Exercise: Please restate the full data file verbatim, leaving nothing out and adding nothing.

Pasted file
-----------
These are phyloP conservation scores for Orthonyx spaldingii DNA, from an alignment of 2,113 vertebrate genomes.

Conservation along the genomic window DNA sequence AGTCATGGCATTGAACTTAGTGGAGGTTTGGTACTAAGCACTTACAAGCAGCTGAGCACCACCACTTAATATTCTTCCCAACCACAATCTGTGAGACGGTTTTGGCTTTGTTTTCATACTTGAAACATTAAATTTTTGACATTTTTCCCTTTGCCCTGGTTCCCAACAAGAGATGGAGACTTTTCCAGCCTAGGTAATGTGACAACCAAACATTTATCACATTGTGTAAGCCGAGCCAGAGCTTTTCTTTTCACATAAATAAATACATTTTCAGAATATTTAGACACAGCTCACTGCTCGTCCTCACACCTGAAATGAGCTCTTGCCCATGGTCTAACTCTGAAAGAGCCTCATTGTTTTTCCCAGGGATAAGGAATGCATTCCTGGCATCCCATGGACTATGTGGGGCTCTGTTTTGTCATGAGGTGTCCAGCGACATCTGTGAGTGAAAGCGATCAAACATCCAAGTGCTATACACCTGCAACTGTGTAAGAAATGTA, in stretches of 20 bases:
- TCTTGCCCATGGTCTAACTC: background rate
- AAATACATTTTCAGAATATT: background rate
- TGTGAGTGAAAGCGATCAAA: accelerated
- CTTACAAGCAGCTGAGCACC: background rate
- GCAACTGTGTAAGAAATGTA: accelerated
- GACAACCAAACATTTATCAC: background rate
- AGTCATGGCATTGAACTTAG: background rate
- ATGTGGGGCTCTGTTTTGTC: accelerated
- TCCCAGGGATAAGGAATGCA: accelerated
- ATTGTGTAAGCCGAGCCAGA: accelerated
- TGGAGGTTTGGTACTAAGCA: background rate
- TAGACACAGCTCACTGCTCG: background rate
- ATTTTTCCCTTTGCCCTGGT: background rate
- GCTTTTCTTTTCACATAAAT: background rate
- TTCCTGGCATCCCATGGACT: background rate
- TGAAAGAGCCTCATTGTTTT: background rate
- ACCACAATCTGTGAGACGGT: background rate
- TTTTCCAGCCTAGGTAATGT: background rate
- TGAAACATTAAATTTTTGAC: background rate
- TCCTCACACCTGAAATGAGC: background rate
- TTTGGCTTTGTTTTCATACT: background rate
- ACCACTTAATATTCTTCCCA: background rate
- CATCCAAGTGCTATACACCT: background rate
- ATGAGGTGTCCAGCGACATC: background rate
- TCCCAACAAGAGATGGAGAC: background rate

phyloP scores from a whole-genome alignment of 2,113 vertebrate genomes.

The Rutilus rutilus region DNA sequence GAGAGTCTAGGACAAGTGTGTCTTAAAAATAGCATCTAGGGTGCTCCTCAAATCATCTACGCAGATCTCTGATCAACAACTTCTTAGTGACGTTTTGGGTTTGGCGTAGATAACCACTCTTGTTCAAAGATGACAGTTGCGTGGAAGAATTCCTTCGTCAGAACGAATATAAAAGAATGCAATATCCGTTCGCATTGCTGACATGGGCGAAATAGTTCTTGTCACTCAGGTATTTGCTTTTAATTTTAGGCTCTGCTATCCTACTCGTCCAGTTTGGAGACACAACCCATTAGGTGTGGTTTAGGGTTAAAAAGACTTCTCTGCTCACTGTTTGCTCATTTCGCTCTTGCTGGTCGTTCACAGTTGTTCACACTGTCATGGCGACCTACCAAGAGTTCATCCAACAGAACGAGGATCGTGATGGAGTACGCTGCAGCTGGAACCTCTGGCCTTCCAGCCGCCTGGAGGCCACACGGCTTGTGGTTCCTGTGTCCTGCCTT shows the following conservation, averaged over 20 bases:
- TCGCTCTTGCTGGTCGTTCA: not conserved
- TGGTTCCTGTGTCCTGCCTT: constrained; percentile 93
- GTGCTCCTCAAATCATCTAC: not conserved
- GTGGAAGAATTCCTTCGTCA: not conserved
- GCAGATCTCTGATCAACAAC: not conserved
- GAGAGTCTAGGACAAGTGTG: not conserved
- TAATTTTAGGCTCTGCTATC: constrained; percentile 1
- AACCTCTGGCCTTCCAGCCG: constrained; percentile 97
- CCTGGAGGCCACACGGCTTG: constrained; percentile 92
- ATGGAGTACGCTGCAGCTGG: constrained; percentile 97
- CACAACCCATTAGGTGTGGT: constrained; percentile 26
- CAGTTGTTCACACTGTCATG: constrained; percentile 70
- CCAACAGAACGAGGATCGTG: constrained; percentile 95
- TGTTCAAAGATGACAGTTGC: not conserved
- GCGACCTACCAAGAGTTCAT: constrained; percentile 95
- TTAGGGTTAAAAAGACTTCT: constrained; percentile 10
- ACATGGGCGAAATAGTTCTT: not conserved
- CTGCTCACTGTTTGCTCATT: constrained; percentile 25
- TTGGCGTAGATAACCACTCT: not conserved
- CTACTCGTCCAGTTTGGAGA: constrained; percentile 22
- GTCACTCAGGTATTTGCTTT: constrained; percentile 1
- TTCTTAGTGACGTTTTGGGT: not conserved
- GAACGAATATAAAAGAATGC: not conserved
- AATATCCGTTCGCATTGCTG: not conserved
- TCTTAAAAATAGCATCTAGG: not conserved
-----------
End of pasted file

These are phyloP conservation scores for Orthonyx spaldingii DNA, from an alignment of 2,113 vertebrate genomes.

Conservation along the genomic window DNA sequence AGTCATGGCATTGAACTTAGTGGAGGTTTGGTACTAAGCACTTACAAGCAGCTGAGCACCACCACTTAATATTCTTCCCAACCACAATCTGTGAGACGGTTTTGGCTTTGTTTTCATACTTGAAACATTAAATTTTTGACATTTTTCCCTTTGCCCTGGTTCCCAACAAGAGATGGAGACTTTTCCAGCCTAGGTAATGTGACAACCAAACATTTATCACATTGTGTAAGCCGAGCCAGAGCTTTTCTTTTCACATAAATAAATACATTTTCAGAATATTTAGACACAGCTCACTGCTCGTCCTCACACCTGAAATGAGCTCTTGCCCATGGTCTAACTCTGAAAGAGCCTCATTGTTTTTCCCAGGGATAAGGAATGCATTCCTGGCATCCCATGGACTATGTGGGGCTCTGTTTTGTCATGAGGTGTCCAGCGACATCTGTGAGTGAAAGCGATCAAACATCCAAGTGCTATACACCTGCAACTGTGTAAGAAATGTA, in stretches of 20 bases:
- TCTTGCCCATGGTCTAACTC: background rate
- AAATACATTTTCAGAATATT: background rate
- TGTGAGTGAAAGCGATCAAA: accelerated
- CTTACAAGCAGCTGAGCACC: background rate
- GCAACTGTGTAAGAAATGTA: accelerated
- GACAACCAAACATTTATCAC: background rate
- AGTCATGGCATTGAACTTAG: background rate
- ATGTGGGGCTCTGTTTTGTC: accelerated
- TCCCAGGGATAAGGAATGCA: accelerated
- ATTGTGTAAGCCGAGCCAGA: accelerated
- TGGAGGTTTGGTACTAAGCA: background rate
- TAGACACAGCTCACTGCTCG: background rate
- ATTTTTCCCTTTGCCCTGGT: background rate
- GCTTTTCTTTTCACATAAAT: background rate
- TTCCTGGCATCCCATGGACT: background rate
- TGAAAGAGCCTCATTGTTTT: background rate
- ACCACAATCTGTGAGACGGT: background rate
- TTTTCCAGCCTAGGTAATGT: background rate
- TGAAACATTAAATTTTTGAC: background rate
- TCCTCACACCTGAAATGAGC: background rate
- TTTGGCTTTGTTTTCATACT: background rate
- ACCACTTAATATTCTTCCCA: background rate
- CATCCAAGTGCTATACACCT: background rate
- ATGAGGTGTCCAGCGACATC: background rate
- TCCCAACAAGAGATGGAGAC: background rate

phyloP scores from a whole-genome alignment of 2,113 vertebrate genomes.

The Rutilus rutilus region DNA sequence GAGAGTCTAGGACAAGTGTGTCTTAAAAATAGCATCTAGGGTGCTCCTCAAATCATCTACGCAGATCTCTGATCAACAACTTCTTAGTGACGTTTTGGGTTTGGCGTAGATAACCACTCTTGTTCAAAGATGACAGTTGCGTGGAAGAATTCCTTCGTCAGAACGAATATAAAAGAATGCAATATCCGTTCGCATTGCTGACATGGGCGAAATAGTTCTTGTCACTCAGGTATTTGCTTTTAATTTTAGGCTCTGCTATCCTACTCGTCCAGTTTGGAGACACAACCCATTAGGTGTGGTTTAGGGTTAAAAAGACTTCTCTGCTCACTGTTTGCTCATTTCGCTCTTGCTGGTCGTTCACAGTTGTTCACACTGTCATGGCGACCTACCAAGAGTTCATCCAACAGAACGAGGATCGTGATGGAGTACGCTGCAGCTGGAACCTCTGGCCTTCCAGCCGCCTGGAGGCCACACGGCTTGTGGTTCCTGTGTCCTGCCTT shows the following conservation, averaged over 20 bases:
- TCGCTCTTGCTGGTCGTTCA: not conserved
- TGGTTCCTGTGTCCTGCCTT: constrained; percentile 93
- GTGCTCCTCAAATCATCTAC: not conserved
- GTGGAAGAATTCCTTCGTCA: not conserved
- GCAGATCTCTGATCAACAAC: not conserved
- GAGAGTCTAGGACAAGTGTG: not conserved
- TAATTTTAGGCTCTGCTATC: constrained; percentile 1
- AACCTCTGGCCTTCCAGCCG: constrained; percentile 97
- CCTGGAGGCCACACGGCTTG: constrained; percentile 92
- ATGGAGTACGCTGCAGCTGG: constrained; percentile 97
- CACAACCCATTAGGTGTGGT: constrained; percentile 26
- CAGTTGTTCACACTGTCATG: constrained; percentile 70
- CCAACAGAACGAGGATCGTG: constrained; percentile 95
- TGTTCAAAGATGACAGTTGC: not conserved
- GCGACCTACCAAGAGTTCAT: constrained; percentile 95
- TTAGGGTTAAAAAGACTTCT: constrained; percentile 10
- ACATGGGCGAAATAGTTCTT: not conserved
- CTGCTCACTGTTTGCTCATT: constrained; percentile 25
- TTGGCGTAGATAACCACTCT: not conserved
- CTACTCGTCCAGTTTGGAGA: constrained; percentile 22
- GTCACTCAGGTATTTGCTTT: constrained; percentile 1
- TTCTTAGTGACGTTTTGGGT: not conserved
- GAACGAATATAAAAGAATGC: not conserved
- AATATCCGTTCGCATTGCTG: not conserved
- TCTTAAAAATAGCATCTAGG: not conserved